How to Be Better at Almost Everything: Learn Anything Quickly, Stack Your Skills, Dominate
The first thing I noticed about Pat Flynn’s style of writing was that it is very casual. He would throw in a bit of humor, and that made this book easy to relate to. Generalism isn’t a new idea, but it’s rarely written about in a good self-help book. Pat Flynn describes it as “becoming good or great at many things and at least fairly competent at (almost) everything else, and then learning to combine abilities to form a competitive advantage while at the same time finding total and complete fulfillment in life.” He does a great job of explaining why this method works and gives solid examples of successful people who have used it to become the top performer in their game. What Pat said in this book really resonated with me, and at times it was like he was talking directly to me. As a child, my mom told me I wasn’t good at just one thing, that I was mediocre. As I grew up, I realized this wasn’t a bad thing. I studied what I liked, developed many skill sets, and put them together to become the best me. This is what generalism is all about: taking different skills, life lessons, and mistakes made, and putting them together to make one big, happy life for yourself. I would recommend this book to anyone who wants to get ahead and really figure out how to reach their goals without wasting any more precious time.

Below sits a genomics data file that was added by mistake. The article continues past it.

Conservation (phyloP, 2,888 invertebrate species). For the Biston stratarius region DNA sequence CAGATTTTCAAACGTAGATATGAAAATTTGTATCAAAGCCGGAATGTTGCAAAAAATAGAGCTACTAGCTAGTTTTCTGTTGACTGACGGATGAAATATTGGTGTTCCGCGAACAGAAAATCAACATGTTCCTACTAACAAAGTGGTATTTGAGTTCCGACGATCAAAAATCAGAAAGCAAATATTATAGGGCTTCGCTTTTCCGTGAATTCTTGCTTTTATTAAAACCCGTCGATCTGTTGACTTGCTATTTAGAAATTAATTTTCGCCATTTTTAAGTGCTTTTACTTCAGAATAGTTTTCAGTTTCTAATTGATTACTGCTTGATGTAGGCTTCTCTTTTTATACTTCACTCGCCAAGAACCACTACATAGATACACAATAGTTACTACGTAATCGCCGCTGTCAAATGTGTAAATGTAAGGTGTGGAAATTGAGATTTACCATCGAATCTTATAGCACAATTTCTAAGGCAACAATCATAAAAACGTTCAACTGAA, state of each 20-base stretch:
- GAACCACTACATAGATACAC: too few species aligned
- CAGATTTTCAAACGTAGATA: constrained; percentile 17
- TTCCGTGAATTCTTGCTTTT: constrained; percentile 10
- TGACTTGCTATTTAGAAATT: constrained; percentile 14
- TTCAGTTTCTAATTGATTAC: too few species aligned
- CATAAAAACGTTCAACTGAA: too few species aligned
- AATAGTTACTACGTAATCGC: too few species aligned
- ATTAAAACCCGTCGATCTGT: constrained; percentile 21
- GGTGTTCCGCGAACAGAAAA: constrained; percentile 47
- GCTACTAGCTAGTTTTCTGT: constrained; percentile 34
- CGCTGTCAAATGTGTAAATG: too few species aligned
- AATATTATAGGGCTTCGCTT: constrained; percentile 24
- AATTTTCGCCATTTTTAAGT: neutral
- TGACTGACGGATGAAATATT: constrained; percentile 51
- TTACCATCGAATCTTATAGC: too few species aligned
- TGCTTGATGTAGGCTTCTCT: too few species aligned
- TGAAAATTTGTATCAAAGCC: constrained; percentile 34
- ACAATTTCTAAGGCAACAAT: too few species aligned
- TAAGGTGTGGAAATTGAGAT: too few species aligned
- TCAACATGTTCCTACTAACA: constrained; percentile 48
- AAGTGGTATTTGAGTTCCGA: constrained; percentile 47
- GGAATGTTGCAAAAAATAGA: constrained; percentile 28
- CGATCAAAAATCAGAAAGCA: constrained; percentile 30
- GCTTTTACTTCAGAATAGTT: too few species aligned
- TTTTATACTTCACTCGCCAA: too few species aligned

|Page Count||200 pages|
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Akimo Salandy –